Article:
Female farmers in Uganda are working their way out of poverty by starting women’s cooperatives with support from Fokus and the Kavli Trust, and hope to start exporting within four years.
Text: Oda Gilleberg/Fokus
This project is one of two which currently features in a campaign being run by the dairy arm of Norway’s Kavli food group. Fokus is a Norwegian organisation for women and development issues.
The Marissa Beverages juice cooperative has swollen from two to no less than 24 members in one year, and production has tripled.
This is one of the collectives being provided with training through the collaboration established by Fokus and the trust with three local women’s organisations in the east African country.
“We’ve learnt what we have to do to meet government quality requirements for export products,” explains Rita Nabimuli Musoke, one of the Marissa Beverages members.
She has been on a course with the Eastern African Sub-Regional Support Initiative for the Advancement of Women (Eassi), which seeks to win access for cooperatives to regional markets.
Eassi is one of three organisations working closely with 26 women’s groups in the Luwero district, 75 kilometres north of Kampala, the Ugandan capital.
By forming cooperatives, these groups benefit from collective production and marketing along the lines exemplified by Marissa Beverages.
The collaborating organisations also provide courses on improving production, further processing, taking the necessary account of the environment and marketing products.
These programmes are designed to strengthen income opportunities for female peasant farmers and boost their economic independence.
Eassi established a resource centre in September 2015 to provide businesswomen with information and advice on exporting their products.
A marketing day was staged in connection with the official opening, which was documented on film. This proved such a success that it will be a permanent annual event.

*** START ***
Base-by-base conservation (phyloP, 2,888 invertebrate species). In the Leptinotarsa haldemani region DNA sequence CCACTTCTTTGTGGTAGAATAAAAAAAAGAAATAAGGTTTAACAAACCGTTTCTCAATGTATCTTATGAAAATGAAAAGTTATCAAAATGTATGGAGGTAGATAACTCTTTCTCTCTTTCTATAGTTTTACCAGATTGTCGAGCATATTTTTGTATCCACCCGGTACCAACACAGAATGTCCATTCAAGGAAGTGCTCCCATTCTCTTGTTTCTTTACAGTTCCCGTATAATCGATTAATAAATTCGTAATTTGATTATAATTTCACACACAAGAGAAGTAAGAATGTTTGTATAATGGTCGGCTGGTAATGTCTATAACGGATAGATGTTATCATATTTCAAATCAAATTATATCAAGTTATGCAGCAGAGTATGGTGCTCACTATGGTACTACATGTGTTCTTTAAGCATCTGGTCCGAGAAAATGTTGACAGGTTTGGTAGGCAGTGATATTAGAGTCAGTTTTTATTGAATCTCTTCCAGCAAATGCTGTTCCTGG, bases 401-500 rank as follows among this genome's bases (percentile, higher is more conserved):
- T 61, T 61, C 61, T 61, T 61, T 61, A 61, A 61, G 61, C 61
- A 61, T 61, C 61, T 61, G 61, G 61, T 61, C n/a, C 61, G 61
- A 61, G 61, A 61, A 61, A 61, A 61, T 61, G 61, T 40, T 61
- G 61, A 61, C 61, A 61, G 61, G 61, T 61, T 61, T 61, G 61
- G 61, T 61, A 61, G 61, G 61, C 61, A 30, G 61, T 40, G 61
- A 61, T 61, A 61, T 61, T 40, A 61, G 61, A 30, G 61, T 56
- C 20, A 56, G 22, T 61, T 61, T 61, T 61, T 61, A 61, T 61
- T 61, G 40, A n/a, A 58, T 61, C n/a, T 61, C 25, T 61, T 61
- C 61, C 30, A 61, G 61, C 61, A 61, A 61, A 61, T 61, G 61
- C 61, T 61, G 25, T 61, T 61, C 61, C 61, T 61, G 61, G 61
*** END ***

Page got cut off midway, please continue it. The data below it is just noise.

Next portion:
The two other organisations receiving support from Fokus are the National Association of Women’s Organisations in Uganda (Nawou) and the Uganda Association of Female Lawyers (Fida).
While the first of these umbrella bodies provides expertise enhancement and organisation for women’s groups in rural areas, the other offers legal training and services related to land ownership, inheritance and other economic rights for women.
An analysis of Luwero district in 2012 showed that females accounted for 75 per cent of its agricultural labour force. That compares with an estimate from the UN Food and Agricultural Organisation (FAO) that men own 92 per cent of Uganda’s farmland.
This means that women seldom own the land they work, even though they theoretically have the same rights as men to property and inheritance.
Fida holds information meetings on gender equality and female legal rights in Luwero’s villages as well as providing individual advice. These sessions are well attended and help to raise women’s awareness of their rights.
“Men also regularly attend the meetings, and we see that they eventually take a more active role in promoting women’s rights in Luwero,” reports Fida leader Irene Ovonji.
Peasant farmers account for the majority of poor people in Uganda, and women are the worst off among them. Discrimination and lack of information are their main barriers to acquiring land.
Lower levels of education also mean that they know less than men about such subjects as export opportunities to neighbouring countries.
According to Unesco, 35 per cent of adult Ugandan females lack basic reading and writing skills. They are often unaware of the opportunities and rights available to them.
That in turn forms a barrier for cooperatives which want to export, and Nawou accordingly provides adult literacy courses for the members of such groups.
Before becoming a teacher, Nanono Alice was herself a student in Nawou’s adult education programme and believes that literacy has a value over and above the purely theoretical.
“I see that many women become more self-confident and play a bigger role in the cooperatives,” she says. “That’s positive for the groups, which are better able to take democratic decisions.”
A number of studies by the World Bank and the UN have shown that strengthening the economic position of women yields a big social return.
According to the Global Gender Gap report (2009), 90 per cent of women’s earnings are ploughed back into the family compared with only 30-40 per cent of male incomes.
Enhancing the financial position of female farmers will improve the security of food supplies and reduce poverty for each family as well as for society as a whole.
Gender equality is a precondition for alleviating poverty in sub-Saharan Africa, according to the Africa Human Development Report for 2016 from the UN Development Programme (UNDP).